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Immersive Sketching in VR

funding internal
contact person Sevinc Eroglu

Our research investigates the potential of VR as a medium of artistic expression that enables artists to create their work in a new perspective and with new expressive possibilities. To this end, we created "Fluid Sketching", an immersive 3D drawing environment that is inspired by traditional marbling art. It allows artists to draw 3D fluid-like sketches and manipulate them via six degrees of freedom input devices. Different brush stroke settings are available, varying the characteristics of the fluid. Because of fluids’ nature, the diffusion of the drawn fluid sketch is animated, and artists have control over altering the fluid properties and stopping the diffusion process whenever they are satisfied with the current result. Furthermore, they can shape the drawn sketch by directly interacting with it, either with their hand or by blowing into the fluid. We rely on particle advection via curl-noise as a fast procedural method for animating the fluid flow.

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Advanced Rendering Techniques for Virtual Reality

funding internal
contact person Simon Oehrl

Virtual Reality (VR) systems have high requirements on the resolution and refresh rate of their displays to ensure a pleasant user experience. Rendering at such resolutions and framerates brings even powerful hardware to its limits. There exist various techniques utilizing the spatial correlation of the pixels rendered from each eye as well as the temporal correlation of the pixels in different frames to enhance the rendering performance. These techniques often introduce artifacts due to missing or outdated information, so that they always trade off rendering performance versus visual quality.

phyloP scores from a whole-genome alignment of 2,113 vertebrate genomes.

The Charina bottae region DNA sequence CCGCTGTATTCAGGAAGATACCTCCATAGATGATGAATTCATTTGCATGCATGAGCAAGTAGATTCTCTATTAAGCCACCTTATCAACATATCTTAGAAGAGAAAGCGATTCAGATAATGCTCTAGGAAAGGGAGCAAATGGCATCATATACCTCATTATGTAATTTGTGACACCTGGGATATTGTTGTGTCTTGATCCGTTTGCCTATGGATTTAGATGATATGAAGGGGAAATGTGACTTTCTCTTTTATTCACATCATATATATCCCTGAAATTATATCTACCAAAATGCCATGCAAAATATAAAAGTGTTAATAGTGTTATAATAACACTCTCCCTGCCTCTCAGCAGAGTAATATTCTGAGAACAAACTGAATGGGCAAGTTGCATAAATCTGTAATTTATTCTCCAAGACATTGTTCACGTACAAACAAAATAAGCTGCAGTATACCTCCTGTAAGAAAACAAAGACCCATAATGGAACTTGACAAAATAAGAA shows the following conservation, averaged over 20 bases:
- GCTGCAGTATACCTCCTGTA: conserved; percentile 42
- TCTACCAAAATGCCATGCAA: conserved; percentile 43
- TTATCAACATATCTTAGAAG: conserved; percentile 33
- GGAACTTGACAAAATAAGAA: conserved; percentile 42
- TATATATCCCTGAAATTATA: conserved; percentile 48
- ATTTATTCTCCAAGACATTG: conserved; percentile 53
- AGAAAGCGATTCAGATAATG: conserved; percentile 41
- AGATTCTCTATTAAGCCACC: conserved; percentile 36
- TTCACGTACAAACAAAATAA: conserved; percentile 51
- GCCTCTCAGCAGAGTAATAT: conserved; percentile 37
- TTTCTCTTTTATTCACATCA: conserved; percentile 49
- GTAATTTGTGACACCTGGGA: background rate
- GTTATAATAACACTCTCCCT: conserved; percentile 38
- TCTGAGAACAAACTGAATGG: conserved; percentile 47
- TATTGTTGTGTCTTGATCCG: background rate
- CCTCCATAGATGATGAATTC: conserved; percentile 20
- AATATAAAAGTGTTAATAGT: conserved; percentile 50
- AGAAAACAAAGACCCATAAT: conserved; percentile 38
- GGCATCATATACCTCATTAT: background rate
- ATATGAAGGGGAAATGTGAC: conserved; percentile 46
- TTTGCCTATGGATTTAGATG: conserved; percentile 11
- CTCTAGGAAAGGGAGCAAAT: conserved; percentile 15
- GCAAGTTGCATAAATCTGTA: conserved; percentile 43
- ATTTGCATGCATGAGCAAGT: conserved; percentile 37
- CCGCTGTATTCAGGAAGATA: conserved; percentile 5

We investigate such reprojection methods in order to further improve rendering in VR applications. In particular, such techniques can be used in combination with low latency compression to enable wireless streaming of VR applications from desktop computers to head-mounted displays as illustrated here.

The figure shows the problem reprojection techniques try to solve: rendering the scene using the image from a slightly altered camera position as an input.

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Low Latency Streaming and Advanced Reprojection Techniques for Wireless VR Experiences

funding internal
contact person Simon Oehrl

Head-mounted displays (HMDs) are nowadays the preferred way to enjoy Virtual Reality (VR) applications due to their low cost and minimal setup requirements. However, as all VR display technologies, driving these high resolution and high refresh rate displays proposes high requirements on the hardware. To ensure high visual quality of the scene the HMD needs to be connected to a desktop computer to utilize their compute power.